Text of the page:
The Jarrod Green Maxim of Child Development

foodforthoughtOver the years, I’ve worked with any number of families who are worried about their children’s development. That’s a perfectly reasonable thing for families to feel from time to time: children do worrisome things from time to time. I have a principle that helps me keep things in perspective, and while it’s not especially useful to bring up right when a family is worried, I thought it’d be good to put it out there in the world.

The Jarrod Green Maxim of Child Development is: Most children, in most circumstances, will be mostly fine.

Okay, perhaps it’s not a revelation, but let me talk a little more.

“Most children.” There are some kids who have serious stuff going on—mental or emotional or developmental disabilities—that are going to make life hard. And there are some kids who, by a quirk of temperament, are going to be especially sensitive to something in their environment that wouldn’t affect another child. But the vast majority of kids are going to turn out okay. A lot of children with disabilities or sensitivities are going to be okay too.

“In most circumstances.” There are some life events that are going to really negatively affect almost any child—mostly ones that qualify as short- or long-term trauma. But short of those, children are by nature resilient, and by and large come out okay even when bad stuff happens. And children who experience trauma are resilient too, and a lot of them are going to be okay too.

“Mostly fine.” Everyone’s got issues. But most people still have jobs, and friends, and relationships, and are reasonably well-adjusted members of society, who can communicate okay with other people and get their own needs met most of the time without hurting anyone else very much. That’s just how people tend to work. Most people you know are mostly fine, and chances are any children you know are going to grow up to be mostly fine too.

I’m not just talking about kids with challenges, either. Some kids have absolutely nothing “wrong” with them, and grow up  ideal circumstances. And you know what? They’re not going to have perfect lives. But most of them will be mostly fine.

Most children, in most circumstances, will be mostly fine.

That doesn’t mean that we should stop being concerned for children. We should watch out for children who have innate challenges, and give them extra support. We should watch out for children going through difficult circumstances, and give them extra support. We should observe and assess and support every child, and work hard for the best possible outcome for each one. Always.

At the same time, it’s important to keep the big picture in perspective. He’s having a hard time reading and writing? Okay, good to know; there are some strategies for that, and it’ll get probably get better, and if it doesn’t get better we have other steps we can take, but if it still doesn’t get better? He’s still going to be okay. She’s having trouble regulating her emotions? Yes, that’s important, and we’ll work on it, and she’ll make progress there, but even if it remains a challenge for her whole life? She’s still going to be okay.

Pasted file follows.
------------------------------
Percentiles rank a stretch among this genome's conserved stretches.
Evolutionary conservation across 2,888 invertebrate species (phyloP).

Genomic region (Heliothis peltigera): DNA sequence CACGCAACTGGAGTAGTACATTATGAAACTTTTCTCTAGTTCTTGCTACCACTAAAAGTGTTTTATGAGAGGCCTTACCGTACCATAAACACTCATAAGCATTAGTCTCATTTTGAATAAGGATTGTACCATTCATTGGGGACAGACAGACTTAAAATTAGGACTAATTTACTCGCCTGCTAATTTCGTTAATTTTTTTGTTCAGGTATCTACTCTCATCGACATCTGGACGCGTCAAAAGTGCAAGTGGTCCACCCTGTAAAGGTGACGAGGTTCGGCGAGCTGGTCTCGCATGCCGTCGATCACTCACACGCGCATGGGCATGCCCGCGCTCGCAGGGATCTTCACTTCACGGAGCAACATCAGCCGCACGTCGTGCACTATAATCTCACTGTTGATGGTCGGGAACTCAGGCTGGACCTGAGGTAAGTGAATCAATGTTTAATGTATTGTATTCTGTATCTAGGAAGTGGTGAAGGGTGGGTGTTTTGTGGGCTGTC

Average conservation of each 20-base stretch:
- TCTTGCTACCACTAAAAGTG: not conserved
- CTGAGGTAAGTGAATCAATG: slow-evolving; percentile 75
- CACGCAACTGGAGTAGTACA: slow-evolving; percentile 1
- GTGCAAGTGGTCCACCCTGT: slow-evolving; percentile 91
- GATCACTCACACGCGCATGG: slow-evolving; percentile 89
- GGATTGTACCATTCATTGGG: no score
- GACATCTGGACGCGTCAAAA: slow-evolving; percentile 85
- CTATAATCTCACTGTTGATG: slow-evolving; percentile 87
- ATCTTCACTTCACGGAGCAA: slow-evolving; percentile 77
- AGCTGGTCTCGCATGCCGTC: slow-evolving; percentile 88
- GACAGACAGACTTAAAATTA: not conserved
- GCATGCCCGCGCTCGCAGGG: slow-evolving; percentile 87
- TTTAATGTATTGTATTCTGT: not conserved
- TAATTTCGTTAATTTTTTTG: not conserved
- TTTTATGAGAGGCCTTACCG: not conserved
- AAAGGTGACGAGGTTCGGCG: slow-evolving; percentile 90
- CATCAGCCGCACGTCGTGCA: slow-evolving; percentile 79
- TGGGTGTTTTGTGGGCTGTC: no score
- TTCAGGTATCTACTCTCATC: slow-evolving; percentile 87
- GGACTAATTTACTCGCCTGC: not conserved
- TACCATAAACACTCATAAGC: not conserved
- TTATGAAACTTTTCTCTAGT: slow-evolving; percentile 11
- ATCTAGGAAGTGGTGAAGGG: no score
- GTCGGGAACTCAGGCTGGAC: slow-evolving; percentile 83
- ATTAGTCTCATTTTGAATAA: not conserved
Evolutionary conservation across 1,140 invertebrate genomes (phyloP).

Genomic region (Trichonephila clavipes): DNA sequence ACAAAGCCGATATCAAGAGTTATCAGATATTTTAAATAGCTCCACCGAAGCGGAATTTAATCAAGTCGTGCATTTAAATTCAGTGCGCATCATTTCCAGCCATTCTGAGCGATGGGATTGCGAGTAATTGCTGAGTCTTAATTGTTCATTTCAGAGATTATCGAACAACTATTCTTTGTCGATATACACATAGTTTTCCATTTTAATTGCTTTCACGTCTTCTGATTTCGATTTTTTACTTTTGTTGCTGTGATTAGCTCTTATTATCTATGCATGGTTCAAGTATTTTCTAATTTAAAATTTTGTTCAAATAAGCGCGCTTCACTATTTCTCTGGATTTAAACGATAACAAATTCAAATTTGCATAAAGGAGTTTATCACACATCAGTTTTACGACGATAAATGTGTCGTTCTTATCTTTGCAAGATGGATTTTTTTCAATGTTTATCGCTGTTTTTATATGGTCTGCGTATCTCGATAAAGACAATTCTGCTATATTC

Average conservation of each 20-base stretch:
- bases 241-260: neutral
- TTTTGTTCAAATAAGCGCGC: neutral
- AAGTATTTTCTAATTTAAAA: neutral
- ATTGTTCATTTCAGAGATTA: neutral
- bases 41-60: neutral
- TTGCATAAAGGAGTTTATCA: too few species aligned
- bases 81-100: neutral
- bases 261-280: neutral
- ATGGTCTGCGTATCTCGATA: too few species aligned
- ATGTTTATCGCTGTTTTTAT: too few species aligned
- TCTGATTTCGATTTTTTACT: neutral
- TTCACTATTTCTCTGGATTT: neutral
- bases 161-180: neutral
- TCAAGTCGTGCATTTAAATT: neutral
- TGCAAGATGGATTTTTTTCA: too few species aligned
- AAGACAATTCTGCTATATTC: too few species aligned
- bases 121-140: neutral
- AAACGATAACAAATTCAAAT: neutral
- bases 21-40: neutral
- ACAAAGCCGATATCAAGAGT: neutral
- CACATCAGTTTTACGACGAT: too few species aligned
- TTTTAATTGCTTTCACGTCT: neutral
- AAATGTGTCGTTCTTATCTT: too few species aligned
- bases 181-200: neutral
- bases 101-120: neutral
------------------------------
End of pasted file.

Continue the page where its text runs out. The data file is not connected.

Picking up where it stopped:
Parents and families and teachers and doctors and specialists and social workers and everyone are all going to do everything they can for every child. But while all that’s going on, remember: most children, in most circumstances, are going to be mostly fine.

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6 thoughts on “The Jarrod Green Maxim of Child Development

  1. Laury Fischer May 29, 2013 at 8:16 pm Reply

    Thanks Jarrod – such pragmatic, smart, easy-making comments. It helps to breathe once a while as well. And oh — I think it works. Your parents must be incredibly proud of you (okay, I know they are; I’m one of them). Dad

  2. […] I have read it at Not Just Cute and again at If I Ran the Circus and I agree with those wise words whole […]

  3. […] The Jarrod Green Maxim of Child Development : If I Ran the Circus […]

  4. […] The other good news is that kids are flexible. Running late on bedtime one night? No big deal. Taking a weekend trip to grandma’s? Don’t sweat it. Changing to a new school with slightly different hours? It’ll work out. Remember: kids are going to be fine. […]

  5. […] As I mentioned, the transition to school is often harder on the parent than on the child. Ask any preschool teacher who cries most on the first day, and they’ll tell you it’s about 50/50. I’ll write a column in the next week or two about easing that transition. But you can rest a little easier knowing that, no matter what choice you end up making your child is going to be okay. […]

  6. […] time ever. The first transition to preschool is a fraught, scary, weird transition, and though it’ll all be okay in the end, you want to negotiate the process with as little pain as possible—for your child AND for […]

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